Wisen up to handheld security
Smart phones and BlackBerries need more security care
When Joe Hagin arrived at the White House in 2001 as deputy chief of staff for operations, nobody at 1600 Pennsylvania Avenue had an official BlackBerry.
At the time, the handheld messaging devices were widely used on Capitol Hill, but security agencies were opposed to White House officials using them. Then came the Sept. 11 terrorist attacks, and suddenly the value of the devices snapped into sharp focus: White House officials, using standard cell phones, had substantial communications problems that day. Those working on Capitol Hill were in far better shape with their BlackBerries.
“We had to make a cost/benefit decision of the security risks of using BlackBerries but at the same time being able to communicate in an emergency,” Hagin said. “We obviously decided it was worth it.”
But just as the use of handheld devices in government has vastly expanded during the past eight years, so have the security risks, many experts say.
Malware, spyware and viruses, long the scourge of PCs and office servers, now also target handhelds. And they are on the rise, according to experts. Federal agencies need to know the risks and take steps to protect sensitive data and communications.
In Hagin’s seven and a half years with the Bush administration, security measures for BlackBerries were often primitive. On foreign trips, White House staff members’ BlackBerries were disabled and collected on board Air Force One for the duration of overseas visits, he said.
“I look at this as being kind of equivalent to where PCs were in the mid-to-late '90s,” Hagin said. “Today you wouldn’t dream of having a PC or laptop without security software on it. Now we are carrying around computers on our belts that are relatively naked.”
Security officials now have more options. For example, officials at the state-run Technical College System of Georgia use a service to keep tabs on the dozens of BlackBerries that employees use, said Steven Ferguson, a senior network engineer at the college system.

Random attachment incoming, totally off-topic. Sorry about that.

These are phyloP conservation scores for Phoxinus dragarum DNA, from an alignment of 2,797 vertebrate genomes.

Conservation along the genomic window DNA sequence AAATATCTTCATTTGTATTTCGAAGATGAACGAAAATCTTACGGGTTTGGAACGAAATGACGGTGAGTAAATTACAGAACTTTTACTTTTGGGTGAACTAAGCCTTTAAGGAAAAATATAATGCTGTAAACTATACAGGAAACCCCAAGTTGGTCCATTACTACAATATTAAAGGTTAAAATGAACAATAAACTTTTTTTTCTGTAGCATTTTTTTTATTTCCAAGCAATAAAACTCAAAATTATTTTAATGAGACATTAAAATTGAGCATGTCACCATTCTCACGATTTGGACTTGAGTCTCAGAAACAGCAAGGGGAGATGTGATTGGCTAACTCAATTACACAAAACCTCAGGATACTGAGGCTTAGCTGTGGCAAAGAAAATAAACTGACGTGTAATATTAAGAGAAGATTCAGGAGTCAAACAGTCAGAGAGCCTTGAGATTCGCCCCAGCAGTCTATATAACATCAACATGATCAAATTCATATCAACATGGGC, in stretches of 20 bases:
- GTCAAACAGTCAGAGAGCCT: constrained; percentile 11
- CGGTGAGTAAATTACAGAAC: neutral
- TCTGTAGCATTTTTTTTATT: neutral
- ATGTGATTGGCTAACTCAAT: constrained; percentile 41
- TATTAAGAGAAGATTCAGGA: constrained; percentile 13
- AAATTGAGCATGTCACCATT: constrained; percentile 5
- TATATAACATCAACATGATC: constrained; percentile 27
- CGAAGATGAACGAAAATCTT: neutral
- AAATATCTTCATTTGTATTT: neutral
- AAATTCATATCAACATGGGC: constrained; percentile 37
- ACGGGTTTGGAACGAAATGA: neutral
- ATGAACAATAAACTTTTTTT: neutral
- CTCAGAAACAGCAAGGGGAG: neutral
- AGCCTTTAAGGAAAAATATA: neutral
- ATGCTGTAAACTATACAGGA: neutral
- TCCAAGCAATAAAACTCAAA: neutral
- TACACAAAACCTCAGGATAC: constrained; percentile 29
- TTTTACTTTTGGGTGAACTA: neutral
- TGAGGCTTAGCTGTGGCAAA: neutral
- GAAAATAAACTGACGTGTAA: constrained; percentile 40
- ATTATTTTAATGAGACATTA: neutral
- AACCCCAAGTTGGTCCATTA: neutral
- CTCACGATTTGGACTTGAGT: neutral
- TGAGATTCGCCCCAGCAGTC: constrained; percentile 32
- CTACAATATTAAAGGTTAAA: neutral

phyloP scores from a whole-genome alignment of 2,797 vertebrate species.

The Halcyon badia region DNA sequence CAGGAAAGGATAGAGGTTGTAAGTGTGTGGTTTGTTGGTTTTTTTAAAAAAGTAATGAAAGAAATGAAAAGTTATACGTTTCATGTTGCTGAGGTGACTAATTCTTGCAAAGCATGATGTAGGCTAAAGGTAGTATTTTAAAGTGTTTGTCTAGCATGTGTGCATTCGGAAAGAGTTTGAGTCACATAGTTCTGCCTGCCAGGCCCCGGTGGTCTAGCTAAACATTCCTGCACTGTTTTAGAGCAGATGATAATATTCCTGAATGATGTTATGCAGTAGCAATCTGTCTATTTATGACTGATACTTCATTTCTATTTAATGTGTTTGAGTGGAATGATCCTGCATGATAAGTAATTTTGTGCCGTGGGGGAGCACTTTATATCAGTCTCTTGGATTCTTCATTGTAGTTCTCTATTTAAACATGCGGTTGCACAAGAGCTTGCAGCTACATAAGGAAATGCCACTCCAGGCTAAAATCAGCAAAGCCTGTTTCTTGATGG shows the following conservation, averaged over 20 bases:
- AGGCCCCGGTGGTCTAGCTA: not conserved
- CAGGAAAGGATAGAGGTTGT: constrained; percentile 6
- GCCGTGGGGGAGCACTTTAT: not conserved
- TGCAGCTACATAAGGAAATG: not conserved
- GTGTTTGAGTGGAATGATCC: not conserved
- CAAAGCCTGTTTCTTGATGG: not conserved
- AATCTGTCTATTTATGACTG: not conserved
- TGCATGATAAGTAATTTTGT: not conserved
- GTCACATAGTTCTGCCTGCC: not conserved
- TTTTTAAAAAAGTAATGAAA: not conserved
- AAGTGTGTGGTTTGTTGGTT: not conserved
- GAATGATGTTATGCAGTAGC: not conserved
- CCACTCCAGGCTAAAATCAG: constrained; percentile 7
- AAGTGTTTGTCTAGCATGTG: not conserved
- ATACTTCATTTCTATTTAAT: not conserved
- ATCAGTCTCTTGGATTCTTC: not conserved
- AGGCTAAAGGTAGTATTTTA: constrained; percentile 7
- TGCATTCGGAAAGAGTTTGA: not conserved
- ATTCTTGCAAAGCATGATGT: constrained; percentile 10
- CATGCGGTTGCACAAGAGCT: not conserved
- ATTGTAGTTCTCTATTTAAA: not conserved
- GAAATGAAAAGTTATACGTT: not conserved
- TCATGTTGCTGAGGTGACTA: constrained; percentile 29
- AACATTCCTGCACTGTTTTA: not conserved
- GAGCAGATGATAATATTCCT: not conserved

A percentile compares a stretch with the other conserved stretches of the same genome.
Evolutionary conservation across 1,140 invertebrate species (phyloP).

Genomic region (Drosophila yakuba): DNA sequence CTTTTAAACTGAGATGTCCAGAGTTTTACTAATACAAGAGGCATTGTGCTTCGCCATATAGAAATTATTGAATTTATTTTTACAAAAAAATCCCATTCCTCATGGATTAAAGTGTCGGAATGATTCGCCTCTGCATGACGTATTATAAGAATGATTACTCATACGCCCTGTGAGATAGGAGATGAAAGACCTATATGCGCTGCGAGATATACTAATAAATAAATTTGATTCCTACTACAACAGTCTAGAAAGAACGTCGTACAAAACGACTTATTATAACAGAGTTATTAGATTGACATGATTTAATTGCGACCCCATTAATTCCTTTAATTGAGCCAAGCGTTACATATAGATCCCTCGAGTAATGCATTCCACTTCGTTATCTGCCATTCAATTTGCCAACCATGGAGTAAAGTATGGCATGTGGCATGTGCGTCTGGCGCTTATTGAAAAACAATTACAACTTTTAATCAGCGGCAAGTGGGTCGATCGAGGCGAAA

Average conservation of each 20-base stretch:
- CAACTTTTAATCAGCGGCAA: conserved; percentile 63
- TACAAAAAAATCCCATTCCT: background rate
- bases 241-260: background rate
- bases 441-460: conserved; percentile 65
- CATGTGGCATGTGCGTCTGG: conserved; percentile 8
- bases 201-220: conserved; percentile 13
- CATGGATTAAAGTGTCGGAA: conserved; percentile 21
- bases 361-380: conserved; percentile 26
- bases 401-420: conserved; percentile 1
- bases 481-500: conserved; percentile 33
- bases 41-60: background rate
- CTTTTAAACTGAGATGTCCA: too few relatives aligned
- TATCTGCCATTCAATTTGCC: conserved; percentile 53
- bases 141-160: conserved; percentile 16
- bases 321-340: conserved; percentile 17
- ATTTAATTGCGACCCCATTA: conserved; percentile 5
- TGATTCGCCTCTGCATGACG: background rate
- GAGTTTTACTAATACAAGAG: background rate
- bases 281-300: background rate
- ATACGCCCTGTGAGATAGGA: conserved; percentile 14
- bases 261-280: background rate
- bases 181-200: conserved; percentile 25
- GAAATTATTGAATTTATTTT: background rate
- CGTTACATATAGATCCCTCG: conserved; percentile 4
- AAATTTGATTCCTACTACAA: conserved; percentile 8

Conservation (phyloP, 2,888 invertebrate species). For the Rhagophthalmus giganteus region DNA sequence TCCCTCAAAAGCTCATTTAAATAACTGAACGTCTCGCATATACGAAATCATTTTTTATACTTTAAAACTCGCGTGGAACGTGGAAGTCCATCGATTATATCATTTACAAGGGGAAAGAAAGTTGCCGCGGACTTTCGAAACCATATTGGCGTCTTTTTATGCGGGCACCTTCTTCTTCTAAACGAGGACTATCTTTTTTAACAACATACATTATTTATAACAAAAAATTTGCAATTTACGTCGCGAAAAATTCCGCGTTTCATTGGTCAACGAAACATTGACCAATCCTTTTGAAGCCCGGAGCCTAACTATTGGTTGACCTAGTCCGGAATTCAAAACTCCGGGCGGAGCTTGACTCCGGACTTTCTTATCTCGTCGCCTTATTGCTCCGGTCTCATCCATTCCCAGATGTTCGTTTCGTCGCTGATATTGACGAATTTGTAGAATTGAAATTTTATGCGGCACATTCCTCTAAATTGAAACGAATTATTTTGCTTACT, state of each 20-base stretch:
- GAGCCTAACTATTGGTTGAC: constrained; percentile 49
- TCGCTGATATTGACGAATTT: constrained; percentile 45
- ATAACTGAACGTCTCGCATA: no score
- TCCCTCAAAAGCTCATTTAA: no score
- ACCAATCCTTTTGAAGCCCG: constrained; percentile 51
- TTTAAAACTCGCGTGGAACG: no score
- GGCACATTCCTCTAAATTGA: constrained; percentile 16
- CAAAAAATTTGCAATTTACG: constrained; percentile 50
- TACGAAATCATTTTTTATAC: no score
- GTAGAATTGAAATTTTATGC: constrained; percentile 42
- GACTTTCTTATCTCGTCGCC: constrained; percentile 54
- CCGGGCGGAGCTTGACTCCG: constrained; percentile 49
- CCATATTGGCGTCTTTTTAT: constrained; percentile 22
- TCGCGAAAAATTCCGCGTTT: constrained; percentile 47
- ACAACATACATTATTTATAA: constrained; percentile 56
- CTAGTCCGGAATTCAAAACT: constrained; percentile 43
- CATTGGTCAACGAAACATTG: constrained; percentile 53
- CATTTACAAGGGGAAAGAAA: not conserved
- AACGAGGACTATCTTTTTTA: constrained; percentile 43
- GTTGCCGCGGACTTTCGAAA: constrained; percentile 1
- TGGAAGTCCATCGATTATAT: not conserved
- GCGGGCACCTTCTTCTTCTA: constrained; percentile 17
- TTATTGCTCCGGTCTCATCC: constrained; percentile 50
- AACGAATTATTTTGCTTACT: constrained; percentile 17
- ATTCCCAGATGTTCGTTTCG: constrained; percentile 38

A state mandate requires that gambling and pornography be blocked on any state-owned device that can access the Internet. Meeting the mandate for mobile devices is more difficult than for a traditional office computer, Ferguson said, because handhelds usually are connected to a public network, not a hardened, controlled private network.
So the college system uses a software-as-a-service tool from Purewire that acts like a proxy gateway, allowing officials to enforce policies and filter all the traffic going in and out of handheld devices.
Agencies should apply the same rules for standard computers to handheld devices, said Randy Siegel, a Microsoft enterprise mobile strategist who works on federal government projects.
For example, Customs and Border Protection and the Transportation Security Administration require handheld devices and software to adhere to cryptographic standards such as Federal Information Processing Standard 140-2. Handhelds can also be subject to mandates such as Homeland Security Presidential Directive 12, which, among other things, calls for two-factor identification — such as using a smart card and password — to log on to government computer systems.
The Air Force Communications Agency, meanwhile, requires that mobile users access the devices with Common Access Cards. The solution involves installing a Bluetooth wireless card reader on all mobile devices. The connection established between users' handheld devices and smart cards allows them to digitally sign or encrypt e-mail messages and log on to secure Web sites.
The threat associated with handheld devices is growing largely because agencies are starting to use more applications on them, such as Google Maps and mobile office applications that provide access to Word and spreadsheet documents.
“We are seeing people use these the exact way they use PCs and laptops,” said Dan Hoffman, chief technology officer at SMobile Systems. Which is why they also need to be secured the same way.